That edge. That advantage.
The intangible that allows the two teams to play straight up, even Steven hockey for two years now, but with the Penguins coming away with eight points to the Oilers’ two loser points.
“Honest to God, I have nothing left to say,” said Oilers winger Patrick Maroon, his team floundering at 3-7-1. “We just have to find ways to win hockey games right now. We are not winning them and we can sit here and talk about what we need to do, but enough is enough. We just have to find ways to win these games.”
Chances? Shots on goal? Territorial advantage?
When these two clubs play there is nothing to choose between them. Until the chips are down, that is. Then the Penguins reach for what champions always seem to find.
On this night, in a game that was tied at 2-2 after 40 minutes, it became a special teams battle. No problem. Pittsburgh killed two third-period penalties, and then Evgeni Malkin scored the winner on their only power play of the frame.
He walked through the Oilers PK unit like a king through peasants, rifling a puck under Cam Talbot’s mitt.
“We needed a stop, the penalty kill,” said Mark Letestu of a unit that has cost the Oilers dearly this season. “We had two early (power plays) in the third and they came up with kills. Then their power play found a way to get them one.
“It’s a sore spot, for sure. We’ve got to fix it, and fast. It’s costing us hockey games,” he said. “There’s nobody coming the guys in this room can fix it. We’ve got to do it.”
It was another 50 per cent night for the unit (2-for-4), which has killed just 13-of-24 penalties at home this season. Those are playoffs missing numbers.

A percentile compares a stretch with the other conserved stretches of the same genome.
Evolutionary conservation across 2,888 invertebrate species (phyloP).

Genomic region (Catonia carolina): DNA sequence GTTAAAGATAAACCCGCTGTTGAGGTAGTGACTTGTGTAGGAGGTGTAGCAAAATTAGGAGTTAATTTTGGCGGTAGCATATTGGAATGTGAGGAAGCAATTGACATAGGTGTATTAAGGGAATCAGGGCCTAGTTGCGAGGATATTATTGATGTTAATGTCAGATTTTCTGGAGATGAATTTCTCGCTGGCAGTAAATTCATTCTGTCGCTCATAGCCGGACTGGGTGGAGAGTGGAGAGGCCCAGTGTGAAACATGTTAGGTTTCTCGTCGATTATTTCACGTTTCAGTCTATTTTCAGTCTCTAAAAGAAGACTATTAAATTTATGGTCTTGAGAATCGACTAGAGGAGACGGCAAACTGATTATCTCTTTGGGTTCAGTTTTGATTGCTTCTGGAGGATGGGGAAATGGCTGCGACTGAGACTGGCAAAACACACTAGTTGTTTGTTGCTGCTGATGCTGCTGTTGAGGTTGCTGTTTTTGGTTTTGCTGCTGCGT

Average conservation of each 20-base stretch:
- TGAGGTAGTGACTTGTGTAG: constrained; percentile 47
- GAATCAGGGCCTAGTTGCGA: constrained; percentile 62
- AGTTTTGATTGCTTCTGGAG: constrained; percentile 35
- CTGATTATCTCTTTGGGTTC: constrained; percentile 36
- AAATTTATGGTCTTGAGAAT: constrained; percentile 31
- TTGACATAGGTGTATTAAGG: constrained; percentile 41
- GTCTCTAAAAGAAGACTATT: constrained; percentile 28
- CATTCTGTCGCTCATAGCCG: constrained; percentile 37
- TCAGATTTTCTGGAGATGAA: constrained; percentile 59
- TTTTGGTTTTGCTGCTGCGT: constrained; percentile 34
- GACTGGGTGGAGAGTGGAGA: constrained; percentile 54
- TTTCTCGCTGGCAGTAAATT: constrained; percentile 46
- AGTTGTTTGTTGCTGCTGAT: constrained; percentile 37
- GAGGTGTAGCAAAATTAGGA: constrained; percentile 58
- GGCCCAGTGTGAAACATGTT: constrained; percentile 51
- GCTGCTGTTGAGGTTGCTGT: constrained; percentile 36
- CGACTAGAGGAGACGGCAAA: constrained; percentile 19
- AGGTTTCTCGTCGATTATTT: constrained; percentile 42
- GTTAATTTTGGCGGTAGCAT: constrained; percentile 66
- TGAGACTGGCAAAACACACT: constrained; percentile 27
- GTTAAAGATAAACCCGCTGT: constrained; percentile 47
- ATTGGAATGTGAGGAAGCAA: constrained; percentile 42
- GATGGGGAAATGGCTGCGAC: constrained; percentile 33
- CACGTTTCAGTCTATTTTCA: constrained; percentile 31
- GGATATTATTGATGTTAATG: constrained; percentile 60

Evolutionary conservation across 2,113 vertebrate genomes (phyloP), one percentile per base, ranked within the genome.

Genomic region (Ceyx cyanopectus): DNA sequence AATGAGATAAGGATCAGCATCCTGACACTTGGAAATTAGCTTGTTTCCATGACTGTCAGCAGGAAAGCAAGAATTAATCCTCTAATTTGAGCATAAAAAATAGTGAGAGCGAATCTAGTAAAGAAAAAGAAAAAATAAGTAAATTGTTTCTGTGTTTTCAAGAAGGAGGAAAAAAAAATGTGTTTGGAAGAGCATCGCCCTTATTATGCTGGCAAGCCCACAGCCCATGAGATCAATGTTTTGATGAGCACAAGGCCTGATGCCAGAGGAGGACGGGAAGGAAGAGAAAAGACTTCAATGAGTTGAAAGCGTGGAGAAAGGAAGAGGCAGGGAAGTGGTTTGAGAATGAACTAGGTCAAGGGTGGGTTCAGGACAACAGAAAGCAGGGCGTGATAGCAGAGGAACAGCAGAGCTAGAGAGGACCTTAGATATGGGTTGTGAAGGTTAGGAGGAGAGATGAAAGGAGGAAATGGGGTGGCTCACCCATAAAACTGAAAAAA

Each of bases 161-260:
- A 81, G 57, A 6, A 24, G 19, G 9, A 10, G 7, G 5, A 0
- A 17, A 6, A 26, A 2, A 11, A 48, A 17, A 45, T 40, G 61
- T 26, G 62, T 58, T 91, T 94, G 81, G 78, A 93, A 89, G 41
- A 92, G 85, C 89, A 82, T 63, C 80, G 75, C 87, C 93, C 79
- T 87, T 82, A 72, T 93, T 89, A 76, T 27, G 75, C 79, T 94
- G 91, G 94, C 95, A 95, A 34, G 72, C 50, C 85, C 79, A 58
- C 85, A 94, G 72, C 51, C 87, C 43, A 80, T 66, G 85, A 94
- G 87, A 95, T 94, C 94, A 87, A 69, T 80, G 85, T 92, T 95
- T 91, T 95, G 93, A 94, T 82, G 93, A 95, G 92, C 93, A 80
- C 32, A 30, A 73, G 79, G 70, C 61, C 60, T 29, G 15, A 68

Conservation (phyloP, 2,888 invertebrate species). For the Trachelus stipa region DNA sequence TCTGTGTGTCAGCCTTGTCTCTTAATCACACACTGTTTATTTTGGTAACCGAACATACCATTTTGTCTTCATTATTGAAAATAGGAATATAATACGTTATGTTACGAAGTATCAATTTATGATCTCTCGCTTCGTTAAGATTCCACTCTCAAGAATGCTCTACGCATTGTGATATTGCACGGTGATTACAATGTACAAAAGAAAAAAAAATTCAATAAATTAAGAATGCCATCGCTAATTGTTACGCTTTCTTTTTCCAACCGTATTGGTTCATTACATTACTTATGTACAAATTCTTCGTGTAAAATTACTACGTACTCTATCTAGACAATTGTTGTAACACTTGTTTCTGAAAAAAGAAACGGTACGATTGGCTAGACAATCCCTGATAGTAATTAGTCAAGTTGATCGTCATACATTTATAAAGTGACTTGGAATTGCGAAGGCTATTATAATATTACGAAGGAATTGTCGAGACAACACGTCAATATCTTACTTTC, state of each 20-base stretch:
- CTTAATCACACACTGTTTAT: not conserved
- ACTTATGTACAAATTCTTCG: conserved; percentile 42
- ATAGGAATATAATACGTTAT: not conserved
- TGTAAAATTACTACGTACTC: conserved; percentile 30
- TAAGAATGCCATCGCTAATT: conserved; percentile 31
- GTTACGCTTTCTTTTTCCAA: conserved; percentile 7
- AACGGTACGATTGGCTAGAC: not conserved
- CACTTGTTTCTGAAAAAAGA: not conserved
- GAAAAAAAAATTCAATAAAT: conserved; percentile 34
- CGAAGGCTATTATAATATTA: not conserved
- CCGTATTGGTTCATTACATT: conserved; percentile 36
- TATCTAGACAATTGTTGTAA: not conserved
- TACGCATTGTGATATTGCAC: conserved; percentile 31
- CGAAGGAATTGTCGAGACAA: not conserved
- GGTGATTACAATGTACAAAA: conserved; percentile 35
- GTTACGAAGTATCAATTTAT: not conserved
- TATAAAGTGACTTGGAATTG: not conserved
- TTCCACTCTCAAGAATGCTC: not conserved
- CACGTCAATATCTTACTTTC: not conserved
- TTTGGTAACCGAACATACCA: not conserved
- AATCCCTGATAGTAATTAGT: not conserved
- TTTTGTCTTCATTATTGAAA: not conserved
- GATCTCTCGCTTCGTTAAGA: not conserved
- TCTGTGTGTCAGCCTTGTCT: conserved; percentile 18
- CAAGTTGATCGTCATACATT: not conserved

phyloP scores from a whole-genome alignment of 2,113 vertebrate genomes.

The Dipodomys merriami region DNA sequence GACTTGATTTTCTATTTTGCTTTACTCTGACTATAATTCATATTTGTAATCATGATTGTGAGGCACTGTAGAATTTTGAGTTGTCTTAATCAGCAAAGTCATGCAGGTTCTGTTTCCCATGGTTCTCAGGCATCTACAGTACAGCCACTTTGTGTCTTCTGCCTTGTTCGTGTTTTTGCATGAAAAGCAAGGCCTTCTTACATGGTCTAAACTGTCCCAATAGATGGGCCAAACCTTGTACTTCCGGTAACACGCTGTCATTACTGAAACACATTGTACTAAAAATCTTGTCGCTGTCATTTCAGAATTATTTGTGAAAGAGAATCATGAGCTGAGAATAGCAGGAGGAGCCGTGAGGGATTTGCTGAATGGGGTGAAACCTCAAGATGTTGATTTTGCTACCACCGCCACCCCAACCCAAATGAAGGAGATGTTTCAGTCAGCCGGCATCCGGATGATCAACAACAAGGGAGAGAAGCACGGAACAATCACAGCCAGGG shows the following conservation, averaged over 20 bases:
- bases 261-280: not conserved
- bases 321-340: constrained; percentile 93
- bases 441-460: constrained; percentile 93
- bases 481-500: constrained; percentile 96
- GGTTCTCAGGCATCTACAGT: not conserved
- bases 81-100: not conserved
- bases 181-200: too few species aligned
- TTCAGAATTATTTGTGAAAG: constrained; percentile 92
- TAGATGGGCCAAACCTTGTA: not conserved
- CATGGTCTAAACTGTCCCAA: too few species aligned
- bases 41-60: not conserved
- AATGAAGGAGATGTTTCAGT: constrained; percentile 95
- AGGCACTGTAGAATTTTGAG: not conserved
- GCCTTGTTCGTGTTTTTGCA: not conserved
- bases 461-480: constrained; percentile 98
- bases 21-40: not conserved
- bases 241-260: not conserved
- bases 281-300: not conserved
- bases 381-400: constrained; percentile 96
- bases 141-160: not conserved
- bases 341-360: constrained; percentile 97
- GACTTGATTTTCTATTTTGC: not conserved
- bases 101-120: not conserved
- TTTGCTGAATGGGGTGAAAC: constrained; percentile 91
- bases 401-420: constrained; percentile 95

“This one is pretty hard to swallow right now,” said Ryan Nugent-Hopkins, who scored his fifth of the season. “We were right there the whole game. There wasn’t much separating us. If anything I thought we outplayed them a little bit.”
That could be Edmonton’s anthem against Pittsburgh, a club they haven’t beaten in regulation in 15 games now (12-0-3). The last two seasons have provided a boiler plate:
• In a 3-2 loss at Pittsburgh last year, Edmonton choked when then-Oiler Benoit Pouliot inadvertently fired the winner into his own net.
• In the rematch at Edmonton, the Oilers dominated the back half of the game and overtime, but couldn’t convert on a winning goal. Then Phil Kessel sealed a win in a shootout.
• In Pittsburgh eight days ago, Matt Murray and Talbot put on a goaltending clinic. Again, Edmonton stared down enough chances to score four or five goals, but needed a late Connor McDavid goal to push the game into overtime at 1-1. Kessel ended that one too on a breakaway feed from Malkin.
Then there was Wednesday night, when the Penguins sashayed out of Edmonton with their fourth one-goal victory in as many games against the Oilers.
“The pattern is similar from game to game and it’s something we have to break, obviously,” said disappointed head coach Todd McLellan. “I thought tonight was a pretty competitive night against the Stanley Cup champs. And I thought it was even. We had some real good looks around the net again, including with 15 seconds left.”
This one swung on the final minute of the second period. McDavid reached to redirect a Patrick Maroon pass but missed it. It was one he converts likely 50 per cent of the time, and would have give Edmonton a last-minute, 3-1 lead leading into the dressing room.
Instead, the puck ended up on Sidney Crosby’s stick going the other way. He settled a rolling puck on a two-on-one and made a deft pass across the slot to Conor Sheary who scored. It was the tying goal with 22 seconds left in the period — a back breaker.
“It went from a scoring chance at one end, very close to a goal on an entry, and it ended up being a 2-on-1 going back the other way,” said McLellan, who still hasn’t got a goal this season out of Zack Kassian, Drake Caggiula, Anton Slepyshev, while Ryan Strome and Milan Lucic have one each.
Can Edmonton win without some other people scoring, besides Nugent-Hopkins, McDavid or Leon Draisaitl?
Said the coach: “I think we’re answering that question with our record.”